There are two distinct period in my life: Before The Room and After The Room. Widely considered the worst film of all time, The Room is a piece of cinematic history. I believe it is a masterpiece, not one of exquisite taste, plot or cinematography, but one of commerciality. Wiseau, who directed, produced, and starred in The Room set out to make a hard hitting picture of betrayal and its effects on the human psyche but ended up making something so dire that it was brilliant. This now consistently sells out midnight screenings all over the world and provides the lion’s share of both Wiseau and Sestero’s incomes. The Disaster artist is an excellent exploration of Greg Sestero’s ((“oh hi”)Mark in The Room) book of the same name. James Franco directed and starred alongside his brother, Dave Franco and his wife Alison Brie (Community, Mad Men, Glow).

The Room is a bad movie. No question. Whether or not it is officially The Worst Movie Of All Time is a matter of taste (countless films, from Sex Lives Of The Potato Men to Superman IV, could easily jostle for that crown of thorns), but cult status and midnight screenings have turned it into something else entirely: a latter-day Plan 9 From Outer Space, an icon of so-bad-it’s-good cinema, reaching beyond its meagre ambitions to become a timeless slice of outsider art. The question at its heart: how could a film so oddly incompetent ever exist in completed form? Empire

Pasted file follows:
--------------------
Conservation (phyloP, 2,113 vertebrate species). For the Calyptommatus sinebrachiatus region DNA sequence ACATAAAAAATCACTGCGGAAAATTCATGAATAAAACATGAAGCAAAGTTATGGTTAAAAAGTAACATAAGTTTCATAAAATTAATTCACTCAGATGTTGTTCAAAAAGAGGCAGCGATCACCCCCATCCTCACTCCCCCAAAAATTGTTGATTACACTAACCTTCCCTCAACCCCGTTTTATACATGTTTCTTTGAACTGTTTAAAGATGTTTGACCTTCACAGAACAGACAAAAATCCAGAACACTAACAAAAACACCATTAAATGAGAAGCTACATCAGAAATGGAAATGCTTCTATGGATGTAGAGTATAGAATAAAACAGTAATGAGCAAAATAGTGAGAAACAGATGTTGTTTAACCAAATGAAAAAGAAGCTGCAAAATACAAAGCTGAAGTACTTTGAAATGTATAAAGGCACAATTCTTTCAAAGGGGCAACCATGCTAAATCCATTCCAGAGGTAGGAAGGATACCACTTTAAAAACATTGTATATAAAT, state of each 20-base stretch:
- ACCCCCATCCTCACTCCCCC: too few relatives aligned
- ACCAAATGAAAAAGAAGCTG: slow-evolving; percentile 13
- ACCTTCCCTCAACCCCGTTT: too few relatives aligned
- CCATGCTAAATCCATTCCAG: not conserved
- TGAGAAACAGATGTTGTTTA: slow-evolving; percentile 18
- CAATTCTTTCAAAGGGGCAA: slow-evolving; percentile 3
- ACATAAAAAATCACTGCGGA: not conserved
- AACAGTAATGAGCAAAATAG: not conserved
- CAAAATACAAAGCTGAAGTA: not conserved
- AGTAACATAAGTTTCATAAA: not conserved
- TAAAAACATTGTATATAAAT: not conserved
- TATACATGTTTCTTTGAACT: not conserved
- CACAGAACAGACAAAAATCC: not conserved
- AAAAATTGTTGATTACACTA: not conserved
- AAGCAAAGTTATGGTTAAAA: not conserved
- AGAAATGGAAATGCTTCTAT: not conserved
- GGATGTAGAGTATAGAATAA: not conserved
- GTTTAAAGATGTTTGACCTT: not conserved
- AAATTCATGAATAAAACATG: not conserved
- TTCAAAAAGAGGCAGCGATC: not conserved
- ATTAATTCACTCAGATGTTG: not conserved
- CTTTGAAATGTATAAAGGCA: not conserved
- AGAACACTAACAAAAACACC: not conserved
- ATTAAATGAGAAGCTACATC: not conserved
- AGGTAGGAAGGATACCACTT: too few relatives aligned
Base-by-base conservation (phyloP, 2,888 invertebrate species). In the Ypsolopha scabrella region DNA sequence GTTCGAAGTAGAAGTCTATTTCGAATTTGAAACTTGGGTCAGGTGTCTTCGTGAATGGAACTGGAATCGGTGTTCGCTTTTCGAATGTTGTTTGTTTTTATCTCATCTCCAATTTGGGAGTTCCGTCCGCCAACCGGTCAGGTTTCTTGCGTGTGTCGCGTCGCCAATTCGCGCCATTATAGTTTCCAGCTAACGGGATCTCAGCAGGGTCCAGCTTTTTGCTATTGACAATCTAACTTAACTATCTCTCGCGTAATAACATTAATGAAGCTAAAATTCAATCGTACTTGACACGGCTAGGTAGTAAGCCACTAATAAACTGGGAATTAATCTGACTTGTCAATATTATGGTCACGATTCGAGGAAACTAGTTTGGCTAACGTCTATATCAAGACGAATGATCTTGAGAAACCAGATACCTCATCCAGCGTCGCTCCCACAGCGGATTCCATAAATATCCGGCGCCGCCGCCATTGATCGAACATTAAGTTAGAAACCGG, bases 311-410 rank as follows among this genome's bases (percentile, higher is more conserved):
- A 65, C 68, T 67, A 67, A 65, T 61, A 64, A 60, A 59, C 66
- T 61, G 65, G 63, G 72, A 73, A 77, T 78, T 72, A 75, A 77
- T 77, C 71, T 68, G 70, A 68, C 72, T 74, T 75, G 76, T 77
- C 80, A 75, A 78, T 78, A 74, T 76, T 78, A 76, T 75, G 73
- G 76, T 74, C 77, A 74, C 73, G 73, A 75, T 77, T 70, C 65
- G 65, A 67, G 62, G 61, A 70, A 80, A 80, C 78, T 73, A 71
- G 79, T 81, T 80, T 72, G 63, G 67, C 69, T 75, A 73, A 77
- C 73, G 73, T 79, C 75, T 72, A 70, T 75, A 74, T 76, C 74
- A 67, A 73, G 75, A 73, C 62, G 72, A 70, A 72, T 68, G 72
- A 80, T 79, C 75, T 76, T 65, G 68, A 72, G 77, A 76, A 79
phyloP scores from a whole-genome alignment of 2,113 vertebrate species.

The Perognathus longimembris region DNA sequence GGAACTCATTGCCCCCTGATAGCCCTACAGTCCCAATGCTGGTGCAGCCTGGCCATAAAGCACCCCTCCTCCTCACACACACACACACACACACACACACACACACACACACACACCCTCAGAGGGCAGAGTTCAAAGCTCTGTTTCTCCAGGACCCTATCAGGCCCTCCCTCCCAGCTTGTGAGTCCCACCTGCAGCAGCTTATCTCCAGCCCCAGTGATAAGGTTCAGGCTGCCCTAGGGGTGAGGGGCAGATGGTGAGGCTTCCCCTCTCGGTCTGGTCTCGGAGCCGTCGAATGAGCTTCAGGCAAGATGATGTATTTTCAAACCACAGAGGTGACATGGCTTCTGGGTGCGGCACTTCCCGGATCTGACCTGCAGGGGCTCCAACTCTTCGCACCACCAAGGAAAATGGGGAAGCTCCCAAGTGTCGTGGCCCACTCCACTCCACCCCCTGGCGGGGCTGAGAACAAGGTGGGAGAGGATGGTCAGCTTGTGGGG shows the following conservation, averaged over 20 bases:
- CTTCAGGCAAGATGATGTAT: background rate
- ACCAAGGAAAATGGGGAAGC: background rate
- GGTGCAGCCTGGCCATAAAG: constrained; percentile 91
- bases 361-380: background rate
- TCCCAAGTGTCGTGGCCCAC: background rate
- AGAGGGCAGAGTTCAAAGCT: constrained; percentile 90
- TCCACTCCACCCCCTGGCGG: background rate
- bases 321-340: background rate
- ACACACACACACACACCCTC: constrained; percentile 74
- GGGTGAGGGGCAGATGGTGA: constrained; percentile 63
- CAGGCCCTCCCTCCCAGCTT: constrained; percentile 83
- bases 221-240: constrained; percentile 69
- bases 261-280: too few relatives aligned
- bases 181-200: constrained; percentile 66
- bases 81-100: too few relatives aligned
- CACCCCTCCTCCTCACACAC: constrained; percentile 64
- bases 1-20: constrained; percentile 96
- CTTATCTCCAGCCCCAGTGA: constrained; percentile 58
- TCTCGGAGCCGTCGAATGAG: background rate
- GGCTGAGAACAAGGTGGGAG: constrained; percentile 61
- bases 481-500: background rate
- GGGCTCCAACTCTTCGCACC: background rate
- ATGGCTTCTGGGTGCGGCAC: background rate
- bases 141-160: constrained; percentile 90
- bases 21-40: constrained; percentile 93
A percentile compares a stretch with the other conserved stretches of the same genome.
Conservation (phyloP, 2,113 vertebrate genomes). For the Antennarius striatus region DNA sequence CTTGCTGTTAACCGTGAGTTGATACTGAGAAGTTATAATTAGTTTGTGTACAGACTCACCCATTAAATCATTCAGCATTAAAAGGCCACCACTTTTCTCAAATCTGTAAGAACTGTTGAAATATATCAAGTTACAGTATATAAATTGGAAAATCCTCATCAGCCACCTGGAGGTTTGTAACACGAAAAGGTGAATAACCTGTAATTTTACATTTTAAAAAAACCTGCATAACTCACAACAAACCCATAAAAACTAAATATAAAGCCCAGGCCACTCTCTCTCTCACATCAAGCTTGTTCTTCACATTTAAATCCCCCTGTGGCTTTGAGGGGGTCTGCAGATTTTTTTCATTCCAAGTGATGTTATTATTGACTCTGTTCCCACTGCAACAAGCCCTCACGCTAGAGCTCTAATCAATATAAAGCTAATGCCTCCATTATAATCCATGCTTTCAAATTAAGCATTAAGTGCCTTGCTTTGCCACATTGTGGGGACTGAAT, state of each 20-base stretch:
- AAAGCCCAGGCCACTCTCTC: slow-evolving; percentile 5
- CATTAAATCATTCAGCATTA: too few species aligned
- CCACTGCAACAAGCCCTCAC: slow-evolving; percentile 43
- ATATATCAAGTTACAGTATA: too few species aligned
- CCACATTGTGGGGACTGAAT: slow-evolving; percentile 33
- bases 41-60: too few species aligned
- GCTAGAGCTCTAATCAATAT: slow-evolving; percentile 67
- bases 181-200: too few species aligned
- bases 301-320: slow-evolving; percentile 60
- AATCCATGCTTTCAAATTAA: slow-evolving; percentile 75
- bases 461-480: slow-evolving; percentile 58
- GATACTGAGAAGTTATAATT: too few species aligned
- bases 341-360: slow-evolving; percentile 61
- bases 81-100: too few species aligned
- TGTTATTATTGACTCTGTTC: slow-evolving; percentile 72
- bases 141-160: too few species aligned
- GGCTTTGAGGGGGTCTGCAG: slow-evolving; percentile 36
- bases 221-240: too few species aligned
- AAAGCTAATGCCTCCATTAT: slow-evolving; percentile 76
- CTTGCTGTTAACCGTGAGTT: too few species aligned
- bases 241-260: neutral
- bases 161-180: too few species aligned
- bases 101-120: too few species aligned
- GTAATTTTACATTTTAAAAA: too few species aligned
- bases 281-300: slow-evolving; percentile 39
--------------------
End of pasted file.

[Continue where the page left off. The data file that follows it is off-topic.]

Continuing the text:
The Disaster Artist answers this question. It tells the story of how Sestero and Wiseau met at an acting class and became fast friends, ultimately facing mass rejection after moving to Los Angeles and getting the idea of making their own film. This is where the Room begins. One of my favourite scenes in the film is when Wiseau hands Sestero a script of The Room in a diner, Sestero’s expression goes from excited to frightened when Tommy asks him to read the entire script there and then!

Franco allows himself the occasional snark, mostly through Sandy Schklair, the weary script supervisor played by Seth Rogen, hat-tipping the irony that the original film is usually viewed through. But elsewhere, it’s a surprisingly serious ode to the Quixotic chase of the Hollywood dream. It’s like La La Land for losers, where following your dream leads to failure and ridicule instead of romance and success. Empire

The film’s making is unusually excessive. Wiseau spent some $6million on the production, choosing to purchase filming equipment instead of renting it, construct a set of a back alley identical to one directly outside the studio and hiring a full crew for the film’s production. The filming took place over 58 days and The Disaster Artist makes us privy to the beautifully incremental tension which builds between the two main protagonists during those days.

Ultimately, The Disaster Artist culminates in a screening of The Room, initially taken seriously but quickly succumbing to the unintended comedy (for example Lisa’s mother getting breast cancer “I got the results of the test back. I definitely have breast cancer.” – never to be mentioned again in the rest of the film). This comedic take on Wiseau’s work sustains it to this day and makes it the legend of B movie excellence that it is.

Overall, this is a moving tribute to one of the best worst films of all time. I cannot recommend this enough.